But it is difficult, she says when she sees people not taking the virus seriously. She says it’s been disappointing to watch President Trump minimize the danger of COVID-19.

"He can’t relate to the average middle-class American," Commisso said. "He always has the best of the best care, I'm sure, even prior to this. I hope his followers are cautious. They should not listen to someone that’s not a medical professional."

She says she has a newfound respect for the virus having seen firsthand its devastation: It’s not something to be taken lightly.

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Courtesy of Tammy Commisso
Margaret with her daughter Tammy.

Now, Commisso's trying to focus on the many good years her mother had and all she accomplished. She was an artist. She worked. She was a mom. She loved the beach. She made Commisso’s dresses growing up. Margaret was an activist. Commisso will remember her mom as an advocate for women's rights who took voting seriously.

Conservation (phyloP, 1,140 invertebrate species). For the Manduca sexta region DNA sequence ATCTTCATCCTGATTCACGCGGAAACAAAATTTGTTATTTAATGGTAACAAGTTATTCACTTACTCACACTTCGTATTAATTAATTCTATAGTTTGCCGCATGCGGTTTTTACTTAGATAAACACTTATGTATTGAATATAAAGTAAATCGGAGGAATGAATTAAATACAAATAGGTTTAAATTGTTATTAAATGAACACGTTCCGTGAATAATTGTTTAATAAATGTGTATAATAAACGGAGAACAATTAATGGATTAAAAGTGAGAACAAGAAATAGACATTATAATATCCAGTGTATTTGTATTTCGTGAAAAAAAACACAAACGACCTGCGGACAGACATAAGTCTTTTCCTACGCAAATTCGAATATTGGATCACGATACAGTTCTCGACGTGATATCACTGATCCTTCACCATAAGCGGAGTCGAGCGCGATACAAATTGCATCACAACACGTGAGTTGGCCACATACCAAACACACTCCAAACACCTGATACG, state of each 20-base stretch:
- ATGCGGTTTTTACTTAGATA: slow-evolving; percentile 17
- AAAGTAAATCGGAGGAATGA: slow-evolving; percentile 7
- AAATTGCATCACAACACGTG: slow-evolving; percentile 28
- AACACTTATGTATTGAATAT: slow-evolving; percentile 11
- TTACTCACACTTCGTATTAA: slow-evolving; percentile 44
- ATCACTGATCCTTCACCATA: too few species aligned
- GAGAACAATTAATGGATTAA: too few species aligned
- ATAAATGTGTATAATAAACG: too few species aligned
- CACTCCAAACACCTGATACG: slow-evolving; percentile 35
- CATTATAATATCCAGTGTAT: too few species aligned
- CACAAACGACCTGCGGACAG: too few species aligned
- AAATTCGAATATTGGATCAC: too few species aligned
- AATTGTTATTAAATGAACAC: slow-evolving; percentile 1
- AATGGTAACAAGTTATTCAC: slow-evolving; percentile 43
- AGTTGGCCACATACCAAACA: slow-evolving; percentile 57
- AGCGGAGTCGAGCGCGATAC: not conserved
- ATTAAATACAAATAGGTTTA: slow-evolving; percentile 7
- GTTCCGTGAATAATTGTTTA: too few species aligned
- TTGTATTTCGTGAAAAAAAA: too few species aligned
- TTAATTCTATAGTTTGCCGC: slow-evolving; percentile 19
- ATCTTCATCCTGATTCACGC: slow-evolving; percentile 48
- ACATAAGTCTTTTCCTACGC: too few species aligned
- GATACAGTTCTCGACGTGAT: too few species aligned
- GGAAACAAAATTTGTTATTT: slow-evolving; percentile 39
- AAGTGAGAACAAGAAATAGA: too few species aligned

The next challenge will be breaking the news to her father. The couple lived apart in different states because of the specific care they each needed.

The other week Tammy was able to see her dad in person outside, but they only had 15 minutes together. That didn’t feel like the right time — or enough time — to break the news that his wife of 60 years had died.

During that visit, Commisso's father asked how Margaret was doing. And Commisso said she’s doing better. Which, is true: Commisso says her mother is no longer suffering.

In the months to come, Commisso says, she was told the facility may be open to more in-person visits that are longer — and actually inside her father’s residence. That will give them more privacy to have such a difficult conversation.

She says when that day comes, she’d like to bring him food from the outside. She imagines them sitting down, sharing a meal and spending time together.

When they can hold space for each other, when they aren't rushed, then she’ll tell him.